On Saturdays in late fall at the end of a long day in the family’s olive groves, we brought our sacks of olives to the frantoio, where the oil was cold-pressed from the fruit’s pit. With dirt under our fingernails, we toasted slices of rustic bread on the frantoio’s open fire and drizzled the freshly pressed virgin oil on top. The warm toasted bread with fragrant new oil on top was a worthy end to the hard work of harvesting olives. While we love being able to find a nice, crusty pagnotta or a freshly baked ciabatta at our local bakery or supermarket, the cost of one burns a hole in our pockets. Over $4 for a loaf of bread? It’s made with only flour, yeast and water, after all. And is it just us, or have the loaves been getting smaller?
Spending that much on bread really wasn’t an option for us, but going without or substituting soft American bread wasn’t either. So, we decided to make our own. It took several months of experimenting with ingredients and methods to get it right. The most difficult part was figuring out how to produce bread with a crunchy, rustic crust. A standard bread machine didn’t work, and neither did baking loaves right on a baking sheet. In both cases, the flavor was good, but the bread was too dense and its crust too soft.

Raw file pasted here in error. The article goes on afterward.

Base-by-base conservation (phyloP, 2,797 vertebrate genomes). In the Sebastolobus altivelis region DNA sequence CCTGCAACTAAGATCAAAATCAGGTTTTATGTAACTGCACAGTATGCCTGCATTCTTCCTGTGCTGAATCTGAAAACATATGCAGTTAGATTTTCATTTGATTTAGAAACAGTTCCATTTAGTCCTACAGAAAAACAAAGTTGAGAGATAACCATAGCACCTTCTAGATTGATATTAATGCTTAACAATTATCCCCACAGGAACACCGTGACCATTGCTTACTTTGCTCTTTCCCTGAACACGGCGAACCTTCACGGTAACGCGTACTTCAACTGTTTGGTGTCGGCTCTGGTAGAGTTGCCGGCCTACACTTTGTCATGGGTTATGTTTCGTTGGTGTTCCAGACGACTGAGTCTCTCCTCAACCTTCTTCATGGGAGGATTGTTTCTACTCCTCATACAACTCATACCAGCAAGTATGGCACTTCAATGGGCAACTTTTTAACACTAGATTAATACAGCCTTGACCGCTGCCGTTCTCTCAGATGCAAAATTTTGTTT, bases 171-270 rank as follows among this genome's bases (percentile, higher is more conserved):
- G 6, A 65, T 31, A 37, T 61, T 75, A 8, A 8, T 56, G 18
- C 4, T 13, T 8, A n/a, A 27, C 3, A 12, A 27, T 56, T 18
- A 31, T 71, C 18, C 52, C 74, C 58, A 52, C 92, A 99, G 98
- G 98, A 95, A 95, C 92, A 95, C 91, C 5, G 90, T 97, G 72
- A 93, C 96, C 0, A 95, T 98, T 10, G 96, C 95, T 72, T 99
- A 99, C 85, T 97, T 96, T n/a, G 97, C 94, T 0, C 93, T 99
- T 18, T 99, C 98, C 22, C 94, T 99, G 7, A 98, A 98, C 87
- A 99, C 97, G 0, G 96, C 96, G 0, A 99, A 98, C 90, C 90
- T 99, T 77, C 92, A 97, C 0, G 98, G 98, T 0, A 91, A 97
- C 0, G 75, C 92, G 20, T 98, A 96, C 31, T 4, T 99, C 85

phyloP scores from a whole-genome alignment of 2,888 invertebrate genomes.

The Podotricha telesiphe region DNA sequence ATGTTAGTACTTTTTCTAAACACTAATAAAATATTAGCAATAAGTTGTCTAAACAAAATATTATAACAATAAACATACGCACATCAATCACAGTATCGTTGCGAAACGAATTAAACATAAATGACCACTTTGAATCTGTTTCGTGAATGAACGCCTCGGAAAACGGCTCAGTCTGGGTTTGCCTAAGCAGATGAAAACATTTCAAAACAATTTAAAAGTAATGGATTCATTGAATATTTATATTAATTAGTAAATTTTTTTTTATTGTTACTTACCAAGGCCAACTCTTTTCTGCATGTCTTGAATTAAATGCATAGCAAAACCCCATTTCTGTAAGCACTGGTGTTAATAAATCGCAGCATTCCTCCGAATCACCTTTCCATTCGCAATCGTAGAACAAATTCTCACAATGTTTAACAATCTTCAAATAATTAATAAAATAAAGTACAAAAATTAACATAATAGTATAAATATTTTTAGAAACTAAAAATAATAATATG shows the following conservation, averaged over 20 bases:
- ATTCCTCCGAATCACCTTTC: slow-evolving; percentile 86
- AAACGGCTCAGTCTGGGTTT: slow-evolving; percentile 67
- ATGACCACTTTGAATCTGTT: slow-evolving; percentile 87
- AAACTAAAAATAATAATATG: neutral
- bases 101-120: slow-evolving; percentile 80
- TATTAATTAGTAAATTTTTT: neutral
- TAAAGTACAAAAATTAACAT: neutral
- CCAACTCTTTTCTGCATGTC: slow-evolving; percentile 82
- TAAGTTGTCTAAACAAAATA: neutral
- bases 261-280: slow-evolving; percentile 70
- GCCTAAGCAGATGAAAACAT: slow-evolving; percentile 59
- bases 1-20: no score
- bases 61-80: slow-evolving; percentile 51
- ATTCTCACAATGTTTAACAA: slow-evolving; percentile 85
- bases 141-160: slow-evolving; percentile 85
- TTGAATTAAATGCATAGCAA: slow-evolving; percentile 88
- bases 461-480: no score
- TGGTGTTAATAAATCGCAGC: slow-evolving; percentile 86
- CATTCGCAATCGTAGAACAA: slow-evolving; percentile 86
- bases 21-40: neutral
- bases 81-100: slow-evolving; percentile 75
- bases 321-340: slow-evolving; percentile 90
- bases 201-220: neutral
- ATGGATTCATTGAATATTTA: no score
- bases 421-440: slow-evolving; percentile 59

Finally, after a great deal of research and experimentation, we came upon this article that shed light on the problem. The key, we learned, is using a sticky, wet dough and baking it inside a cast iron dutch oven at very high heat. High humidity coupled with high heat produces bread with crusty golden-brown exterior, and a spongy, chewy interior. It is so good that even our Italian friends and relatives are impressed. —DueSpaghetti